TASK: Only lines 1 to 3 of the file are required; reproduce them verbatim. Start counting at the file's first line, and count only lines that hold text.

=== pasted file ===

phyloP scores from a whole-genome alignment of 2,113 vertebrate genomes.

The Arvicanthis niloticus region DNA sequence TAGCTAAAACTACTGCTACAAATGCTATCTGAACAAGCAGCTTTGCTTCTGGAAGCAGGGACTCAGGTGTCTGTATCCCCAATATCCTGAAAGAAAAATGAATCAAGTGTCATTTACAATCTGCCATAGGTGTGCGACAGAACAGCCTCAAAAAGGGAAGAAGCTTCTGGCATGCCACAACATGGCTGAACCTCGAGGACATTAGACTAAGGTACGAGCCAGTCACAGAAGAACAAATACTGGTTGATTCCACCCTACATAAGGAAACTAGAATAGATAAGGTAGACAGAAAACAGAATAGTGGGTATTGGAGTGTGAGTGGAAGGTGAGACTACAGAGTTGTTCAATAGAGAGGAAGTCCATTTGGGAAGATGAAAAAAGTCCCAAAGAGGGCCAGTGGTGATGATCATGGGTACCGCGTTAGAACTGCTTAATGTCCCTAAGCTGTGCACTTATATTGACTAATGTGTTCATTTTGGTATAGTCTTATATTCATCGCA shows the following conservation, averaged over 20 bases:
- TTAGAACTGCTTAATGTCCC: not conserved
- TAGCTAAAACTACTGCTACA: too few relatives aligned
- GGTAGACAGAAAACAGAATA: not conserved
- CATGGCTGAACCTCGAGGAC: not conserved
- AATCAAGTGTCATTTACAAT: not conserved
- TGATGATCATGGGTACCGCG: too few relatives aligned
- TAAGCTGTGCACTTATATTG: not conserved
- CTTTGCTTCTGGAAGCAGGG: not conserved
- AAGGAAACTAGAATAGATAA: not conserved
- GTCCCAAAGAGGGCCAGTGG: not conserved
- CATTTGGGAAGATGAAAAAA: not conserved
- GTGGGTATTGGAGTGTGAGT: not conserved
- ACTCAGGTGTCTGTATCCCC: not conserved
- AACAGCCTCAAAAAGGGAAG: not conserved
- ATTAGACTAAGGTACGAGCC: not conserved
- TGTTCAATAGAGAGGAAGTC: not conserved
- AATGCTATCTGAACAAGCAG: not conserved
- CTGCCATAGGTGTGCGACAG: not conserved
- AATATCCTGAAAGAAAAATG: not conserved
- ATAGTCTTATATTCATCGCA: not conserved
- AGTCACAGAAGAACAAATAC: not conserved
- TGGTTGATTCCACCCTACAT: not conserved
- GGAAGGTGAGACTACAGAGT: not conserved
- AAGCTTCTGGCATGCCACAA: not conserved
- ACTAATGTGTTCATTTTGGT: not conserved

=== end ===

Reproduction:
phyloP scores from a whole-genome alignment of 2,113 vertebrate genomes.

The Arvicanthis niloticus region DNA sequence TAGCTAAAACTACTGCTACAAATGCTATCTGAACAAGCAGCTTTGCTTCTGGAAGCAGGGACTCAGGTGTCTGTATCCCCAATATCCTGAAAGAAAAATGAATCAAGTGTCATTTACAATCTGCCATAGGTGTGCGACAGAACAGCCTCAAAAAGGGAAGAAGCTTCTGGCATGCCACAACATGGCTGAACCTCGAGGACATTAGACTAAGGTACGAGCCAGTCACAGAAGAACAAATACTGGTTGATTCCACCCTACATAAGGAAACTAGAATAGATAAGGTAGACAGAAAACAGAATAGTGGGTATTGGAGTGTGAGTGGAAGGTGAGACTACAGAGTTGTTCAATAGAGAGGAAGTCCATTTGGGAAGATGAAAAAAGTCCCAAAGAGGGCCAGTGGTGATGATCATGGGTACCGCGTTAGAACTGCTTAATGTCCCTAAGCTGTGCACTTATATTGACTAATGTGTTCATTTTGGTATAGTCTTATATTCATCGCA shows the following conservation, averaged over 20 bases:
- TTAGAACTGCTTAATGTCCC: not conserved